Thursday, September 13, 2007

You Are Looking At An Animal

1972's SITTING TARGET is one seriously badass movie. That it isn't on DVD is ridiculous, as it's a violent and visually exciting crowdpleaser with tough action scenes. Originally released by MGM, it doesn't even show on television anymore (I believe it should be part of Turner Classic Movies' lineup, but the constant buying and selling of studio libraries leaves me confused), and I'm not positive it was ever on home video in the U.S. That means hardly anyone in this country has seen SITTING TARGET, which definitely deserves a wider audience. And considering it co-stars DEADWOOD's Al Swearengen, actor Ian McShane, as a gun-wielding anti-hero, I have few doubts that it could find an audience in today's market.

The late Oliver Reed stars as Harry, a physically imposing hood serving time in prison for a robbery after which he managed to stash away $200,000 in loot before he and his confederates were caught. Five months into his sentence, his wife Pat (Jill St. John, who I believe is dubbed by another actress) visits to tell him that she wants a divorce and is pregnant by her new lover. Enraged, Harry attempts to strangle her, and is tossed into solitary. There, he has plenty of time to grow more jealous and angry, and by the time he returns to his regular cell, he has decided to break out of prison and kill Pat.

Director Douglas Hickox (THEATER OF BLOOD) deftly handles the imaginative breakout scene, and receives plenty of aid from the wonderfully picturesque old prison where the first third of the film was shot, which comes complete with a large clock hanging on the wall, where a massive dangling pendulum reminds the defeated prisoners that they have nothing to look forward to but time itself. Busting out with his friend and robbery partner Birdy (Ian McShane), Harry begins plotting his wife's murder. Actually, there isn't much of a plane. Reed plays Harry like a bull in a china shop, his one-track mind focused on murder without giving much of a damn if he even gets caught or not. He tries to protect Birdy by sending his friend on his way, but the loyal buddy sticks with Harry to the bloody end.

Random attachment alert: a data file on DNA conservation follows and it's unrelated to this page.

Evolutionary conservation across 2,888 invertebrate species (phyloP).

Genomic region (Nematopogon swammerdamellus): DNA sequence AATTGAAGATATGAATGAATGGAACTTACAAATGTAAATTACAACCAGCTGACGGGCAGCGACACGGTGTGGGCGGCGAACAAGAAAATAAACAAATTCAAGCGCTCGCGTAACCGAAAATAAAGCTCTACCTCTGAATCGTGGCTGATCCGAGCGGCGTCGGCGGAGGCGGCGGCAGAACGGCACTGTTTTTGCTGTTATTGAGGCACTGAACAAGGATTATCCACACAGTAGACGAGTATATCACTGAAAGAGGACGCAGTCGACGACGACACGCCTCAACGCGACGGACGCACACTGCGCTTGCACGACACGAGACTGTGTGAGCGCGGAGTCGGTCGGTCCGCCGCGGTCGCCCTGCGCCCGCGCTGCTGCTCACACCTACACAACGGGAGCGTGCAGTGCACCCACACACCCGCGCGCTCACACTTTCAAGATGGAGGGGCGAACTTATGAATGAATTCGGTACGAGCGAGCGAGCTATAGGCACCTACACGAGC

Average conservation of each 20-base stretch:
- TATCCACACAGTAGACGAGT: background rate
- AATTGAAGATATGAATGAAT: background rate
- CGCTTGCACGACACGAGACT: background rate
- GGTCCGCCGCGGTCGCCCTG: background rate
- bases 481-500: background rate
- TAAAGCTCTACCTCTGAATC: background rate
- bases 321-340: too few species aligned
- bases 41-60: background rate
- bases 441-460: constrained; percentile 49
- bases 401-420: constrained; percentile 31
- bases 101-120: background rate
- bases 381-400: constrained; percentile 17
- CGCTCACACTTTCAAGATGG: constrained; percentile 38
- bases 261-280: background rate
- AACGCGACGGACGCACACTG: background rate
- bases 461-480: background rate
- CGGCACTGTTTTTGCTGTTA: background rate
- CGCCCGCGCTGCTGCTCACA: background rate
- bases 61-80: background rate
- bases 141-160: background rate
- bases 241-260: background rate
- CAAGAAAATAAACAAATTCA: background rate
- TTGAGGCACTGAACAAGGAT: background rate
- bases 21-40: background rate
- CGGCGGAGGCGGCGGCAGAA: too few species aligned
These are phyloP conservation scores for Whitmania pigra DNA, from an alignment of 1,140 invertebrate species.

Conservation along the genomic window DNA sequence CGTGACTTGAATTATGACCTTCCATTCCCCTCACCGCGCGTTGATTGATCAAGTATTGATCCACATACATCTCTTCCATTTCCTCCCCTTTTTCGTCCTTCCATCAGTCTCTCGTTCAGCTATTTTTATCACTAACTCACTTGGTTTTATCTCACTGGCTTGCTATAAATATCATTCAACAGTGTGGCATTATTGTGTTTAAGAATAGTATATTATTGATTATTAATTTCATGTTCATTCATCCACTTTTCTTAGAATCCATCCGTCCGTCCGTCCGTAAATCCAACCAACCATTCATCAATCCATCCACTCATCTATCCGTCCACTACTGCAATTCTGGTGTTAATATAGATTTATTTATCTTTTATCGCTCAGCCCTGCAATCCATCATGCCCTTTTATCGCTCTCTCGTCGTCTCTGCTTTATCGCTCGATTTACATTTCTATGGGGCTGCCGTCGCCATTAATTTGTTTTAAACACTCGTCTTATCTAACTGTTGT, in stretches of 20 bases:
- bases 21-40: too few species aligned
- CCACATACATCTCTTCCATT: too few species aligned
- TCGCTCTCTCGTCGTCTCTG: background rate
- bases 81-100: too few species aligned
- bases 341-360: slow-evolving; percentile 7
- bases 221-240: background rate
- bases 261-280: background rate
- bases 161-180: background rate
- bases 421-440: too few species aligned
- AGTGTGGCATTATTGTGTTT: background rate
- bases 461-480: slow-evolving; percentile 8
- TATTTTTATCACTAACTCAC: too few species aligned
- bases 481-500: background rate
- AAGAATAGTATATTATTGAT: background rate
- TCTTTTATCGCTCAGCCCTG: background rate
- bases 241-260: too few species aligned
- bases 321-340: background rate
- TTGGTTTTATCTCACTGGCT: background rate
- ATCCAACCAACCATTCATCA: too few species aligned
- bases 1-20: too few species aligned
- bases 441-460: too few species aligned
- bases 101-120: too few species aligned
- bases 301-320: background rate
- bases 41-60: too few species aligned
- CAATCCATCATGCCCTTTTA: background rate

Shot on some wonderfully evocative and stark London locations, SITTING TARGET is a grabber all the way through with taut performing across the board. THE EQUALIZER's Edward Woodward pops up as a cop on Harry and Birdy's trail, Frank Finlay is a pigeon named Marty (giving more credence to my Loser Marty Rule, which states that every character named Marty in a film will turn out to be a pimp, sleazebag, hoodlum, junkie or wimp), and lovely Jill Townsend (CIMARRON STRIP) has a nice part as a young woman who brings out a momentary softness in Harry.

I'll be continuing with my Top 100 TV list in the near future, at least when I can find some time. I bit off a little too much when I began this project, in that my opening post took somewhere in the neighborhood of four hours to create. So if future installments seem a bit truncated, it's not because I don't care. It's because I don't have the time.


Anonymous said...

Good call on Sitting Target. The scene where Reed punches through the prison glass to choke his cheating shrew of a wife is incredible.

Anonymous said...

Wow, this is something I've got to see. Thanks for the tip Marty!

- Ted Cogswell, HIGH AND LOW (

Anonymous said...

My father-in-law wrote the book on which the film is based. If anything the book's even better! I love it so much I named my record label after it!

I would love this film to be relesed on DVD. there was, briefly, a VHS release in the UK, and I've got a DVD dub of that...

You can buy the excellent soundtrack on CD and Vinyl(!) from Finder Keepers.